The creative, social and economic value of heritage
Per 1 December 2013 the project RICHES has started. This research focuses on the power of our heritage in a changing society:
- How can a more diversified society use its heritage as a social (binding) and economic (productive) asset?
- How can heritage be of (better) value for the arts and the creative field and used by curators and other economic actors?
The kick-off took place in Brussels on 9 and 10 December. Cultural heritage is often more about what it is than about who we are. Although heritage is frequently named as a rich source for identity formation, social cohesion and creativity, it not always very accessible, but locked away in archives - only available in a foreign language - or it seems to handle a past that is (only) relevant to a few people (youngsters, newcomers in Europa). But all of this is changing, influenced by digital technology, that forces us to reconsider how our heritage institutions are functioning and how they correlate to the individual perception of heritage.
RICHES researches this together with partners from six EU countries and Turkey. The interdisciplinairy team wil research the changes in modern Europe in relation to 'the context of change in which our (European) heritage is preserved, presented and used, on behalf of an inclusive approach of all target groups and communities'. This contains a number of ‘tricky’ assumptions: what is ‘European’?, and what is ‘heritage’?, what is ‘inclusive’?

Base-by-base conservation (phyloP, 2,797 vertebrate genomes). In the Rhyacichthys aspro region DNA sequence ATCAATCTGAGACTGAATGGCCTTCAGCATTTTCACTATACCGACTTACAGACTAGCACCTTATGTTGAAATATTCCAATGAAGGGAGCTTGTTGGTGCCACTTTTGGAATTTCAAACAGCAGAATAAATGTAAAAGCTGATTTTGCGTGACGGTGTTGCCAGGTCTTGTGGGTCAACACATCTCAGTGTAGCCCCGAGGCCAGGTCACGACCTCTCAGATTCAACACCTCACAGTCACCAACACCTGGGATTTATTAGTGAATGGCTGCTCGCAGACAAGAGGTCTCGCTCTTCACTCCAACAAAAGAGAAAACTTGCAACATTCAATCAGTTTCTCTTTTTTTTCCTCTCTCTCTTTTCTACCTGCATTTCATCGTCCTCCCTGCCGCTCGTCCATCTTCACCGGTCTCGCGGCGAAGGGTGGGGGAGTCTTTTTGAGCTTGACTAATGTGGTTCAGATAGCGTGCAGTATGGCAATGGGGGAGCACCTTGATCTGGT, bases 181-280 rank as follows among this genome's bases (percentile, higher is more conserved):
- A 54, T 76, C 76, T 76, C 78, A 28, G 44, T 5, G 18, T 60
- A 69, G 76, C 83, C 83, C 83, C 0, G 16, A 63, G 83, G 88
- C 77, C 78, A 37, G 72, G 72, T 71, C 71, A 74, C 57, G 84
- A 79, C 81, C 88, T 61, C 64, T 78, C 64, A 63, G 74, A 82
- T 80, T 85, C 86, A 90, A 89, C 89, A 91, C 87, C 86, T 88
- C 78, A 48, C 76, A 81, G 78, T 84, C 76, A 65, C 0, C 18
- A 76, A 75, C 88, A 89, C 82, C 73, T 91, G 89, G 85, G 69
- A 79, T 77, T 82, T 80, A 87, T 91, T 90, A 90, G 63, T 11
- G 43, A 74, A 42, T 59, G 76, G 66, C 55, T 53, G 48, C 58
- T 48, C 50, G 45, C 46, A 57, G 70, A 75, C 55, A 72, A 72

To avoid confusion concerning all possible ways to define things, the project goes for an open approach: we will look how young people are expressing themselves in media, apart from the question whether this could be called heritage; we will look at the value of multi culturality, apart from the question to which community one belongs and we will try to combine traditional with innovative methods and instruments, like co-creation sessions with youngsters from an multi cultural background.
The partners will also perform case studies in the field of copyright and intellectual ownership, with the possible obstacles in mind when deploying heritage. And we will research the economical and social purposes of heritage, with a focus on social cohesion, ‘21st century skills’ and creativity. Think of interventions like a DIY-expo in an ethographic museum, curated by youngsters to confront their 'living media' approach with the traditional practice of a post-colonial museum. At least, that is what we intend to do with Museum Volkenkunde in Leiden, working with young, active professionals from a rich cultural background.
The results of RICHES will be advice on policies and a ‘toolset’ for policy makers, creatives and the heritage sector to (better) use heritage within the greater challenges of Europe. Just a few soundbites from this meeting:
- “recalibrating the link between institutional practice and personal experience”
- “community voices, curatorial choices”
- “mediated versus unmediated heritage”
- “importance of living heritage”
RICHES brings together multiple Waag projects and programme lines. It touches upon topics like craftmanship, open design, new business models influenced by technology, Creative Commons, co-creation processes for engagement and participatien and the makers culture (DIY, Rijksstudio, Fablab, FabSchool etc.).
Waag is a bit of an outsider in the context of this academic consortium and that's certainly a plus, when you want to discuss the changing society.
This project has received funding from the European Union’s Seventh Framework Programme for research, technological development and demonstration under grant agreement no. 612789.